The son of a longtime chief of police, Jones believed in Thompkins’ character from that meeting, but he instilled a zero-tolerance policy. Jones said he met every demand in three years.​

Thompkins, who had to sit out in 2010 due to breaking his commitment to Tennessee, caught 78 passes for 1,077 yards and four scores in two seasons with Cincinnati. Most importantly in Jones’ eyes, Thompkins graduated with, of all things, a degree in criminal justice.​


Sept 23, 2013:

For 10 days, the talk was about Brady not trusting his rookie receivers, or those rookie receivers getting fancy new nicknames with the words “Drop” not-so-cleverly fit into their last name...​

Aaron Dobson and Kenbrell Thompkins responded to a week-plus of negativity with very strong performances. Dobson was Brady’s go-to receiver when he needed a first down, with Dobson picking up three with receptions and also moving the chains another time by drawing a pass interference penalty, while Thompkins stepped up as the red zone target that had been sorely lacking for the past two weeks. Thompson caught his first touchdown pass in the second quarter, and before halftime, Brady looked at Thompkins and Thompkins alone for another touchdown.​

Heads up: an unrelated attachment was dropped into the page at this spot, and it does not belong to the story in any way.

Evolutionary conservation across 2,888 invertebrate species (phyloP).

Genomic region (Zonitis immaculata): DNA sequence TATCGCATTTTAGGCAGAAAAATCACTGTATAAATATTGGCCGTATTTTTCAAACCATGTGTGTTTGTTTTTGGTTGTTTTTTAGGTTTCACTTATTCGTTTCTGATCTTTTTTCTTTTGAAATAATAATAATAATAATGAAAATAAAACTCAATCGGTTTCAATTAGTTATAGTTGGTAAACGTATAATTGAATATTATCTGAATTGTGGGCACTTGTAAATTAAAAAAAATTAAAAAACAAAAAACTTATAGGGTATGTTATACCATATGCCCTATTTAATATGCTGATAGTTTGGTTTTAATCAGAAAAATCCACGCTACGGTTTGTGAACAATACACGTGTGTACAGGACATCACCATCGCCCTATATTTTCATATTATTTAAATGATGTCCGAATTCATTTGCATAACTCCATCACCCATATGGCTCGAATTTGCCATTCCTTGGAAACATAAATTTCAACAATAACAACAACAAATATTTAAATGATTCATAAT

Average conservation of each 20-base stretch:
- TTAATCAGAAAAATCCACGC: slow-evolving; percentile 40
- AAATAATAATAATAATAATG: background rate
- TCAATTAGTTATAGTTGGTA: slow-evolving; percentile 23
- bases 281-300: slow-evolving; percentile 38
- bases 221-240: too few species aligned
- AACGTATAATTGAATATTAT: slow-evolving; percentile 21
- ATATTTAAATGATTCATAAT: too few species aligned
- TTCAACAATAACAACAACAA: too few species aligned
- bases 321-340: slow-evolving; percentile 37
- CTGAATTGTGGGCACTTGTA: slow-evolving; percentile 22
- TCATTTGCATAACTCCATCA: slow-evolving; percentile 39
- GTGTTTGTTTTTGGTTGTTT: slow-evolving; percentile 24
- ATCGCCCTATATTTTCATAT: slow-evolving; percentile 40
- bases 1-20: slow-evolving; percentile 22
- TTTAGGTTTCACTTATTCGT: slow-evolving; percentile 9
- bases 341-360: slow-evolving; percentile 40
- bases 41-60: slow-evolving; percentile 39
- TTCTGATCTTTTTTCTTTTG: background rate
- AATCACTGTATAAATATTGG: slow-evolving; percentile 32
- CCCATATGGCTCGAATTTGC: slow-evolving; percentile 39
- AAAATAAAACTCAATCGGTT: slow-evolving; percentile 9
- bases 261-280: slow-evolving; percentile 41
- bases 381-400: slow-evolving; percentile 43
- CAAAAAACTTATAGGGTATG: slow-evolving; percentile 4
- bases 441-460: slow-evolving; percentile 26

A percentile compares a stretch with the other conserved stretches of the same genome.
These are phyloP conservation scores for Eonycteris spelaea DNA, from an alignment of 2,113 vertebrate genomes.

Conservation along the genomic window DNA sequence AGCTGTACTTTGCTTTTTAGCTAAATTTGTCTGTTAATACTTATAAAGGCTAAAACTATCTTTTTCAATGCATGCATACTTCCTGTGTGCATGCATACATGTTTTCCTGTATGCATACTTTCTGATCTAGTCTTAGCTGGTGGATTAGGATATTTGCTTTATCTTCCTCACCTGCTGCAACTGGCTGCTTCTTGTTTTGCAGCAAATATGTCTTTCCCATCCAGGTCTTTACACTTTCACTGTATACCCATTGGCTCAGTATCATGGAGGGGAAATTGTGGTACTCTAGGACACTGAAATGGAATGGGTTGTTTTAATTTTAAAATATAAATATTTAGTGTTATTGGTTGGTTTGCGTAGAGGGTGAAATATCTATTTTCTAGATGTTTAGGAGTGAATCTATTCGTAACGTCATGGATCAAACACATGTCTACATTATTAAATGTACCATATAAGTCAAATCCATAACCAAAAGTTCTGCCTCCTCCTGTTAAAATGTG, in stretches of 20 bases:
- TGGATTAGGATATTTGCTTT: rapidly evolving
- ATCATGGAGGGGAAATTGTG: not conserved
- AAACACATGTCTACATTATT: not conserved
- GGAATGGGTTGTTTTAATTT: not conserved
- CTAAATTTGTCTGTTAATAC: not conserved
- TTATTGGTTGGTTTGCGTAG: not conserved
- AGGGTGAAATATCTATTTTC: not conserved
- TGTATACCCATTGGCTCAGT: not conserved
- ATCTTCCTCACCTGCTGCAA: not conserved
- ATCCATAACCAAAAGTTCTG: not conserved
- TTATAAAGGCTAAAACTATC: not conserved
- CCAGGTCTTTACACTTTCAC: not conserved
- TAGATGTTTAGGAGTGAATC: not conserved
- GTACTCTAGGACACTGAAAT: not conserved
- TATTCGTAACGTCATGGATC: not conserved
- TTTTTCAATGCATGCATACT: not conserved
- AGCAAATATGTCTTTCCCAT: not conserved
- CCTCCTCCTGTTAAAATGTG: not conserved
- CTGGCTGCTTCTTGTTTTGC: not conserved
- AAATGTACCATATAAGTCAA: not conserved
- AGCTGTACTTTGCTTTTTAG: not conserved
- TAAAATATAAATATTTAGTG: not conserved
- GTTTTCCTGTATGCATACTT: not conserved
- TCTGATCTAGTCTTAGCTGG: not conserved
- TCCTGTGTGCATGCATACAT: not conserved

Sept 30, 2013:

Thompkins’ night began with a drop when a pass hit him right on the hands, and he would have another big drop later in the game. However, those were mere footnotes by the end of the night due to the rookie’s big game.​

Thompkins finished the night with a team-high 127 yards on six receptions, and that included an incredible show of athleticism on a touchdown reception while diving out of bounds.​

That may not even have been the biggest play of the night for the undrafted rookie out of Cincinnati. That honor may belong to the grab he made over the middle of the field on a third-and-19. He made the catch despite William Moore flying at him like a missile, keeping a drive alive and preventing the Patriots from being forced to punt out of their own end zone. On the very next play, LeGarrette Blount broke free for a 46-yard touchdown run that gave the Patriots a 10-point lead and changed the game.​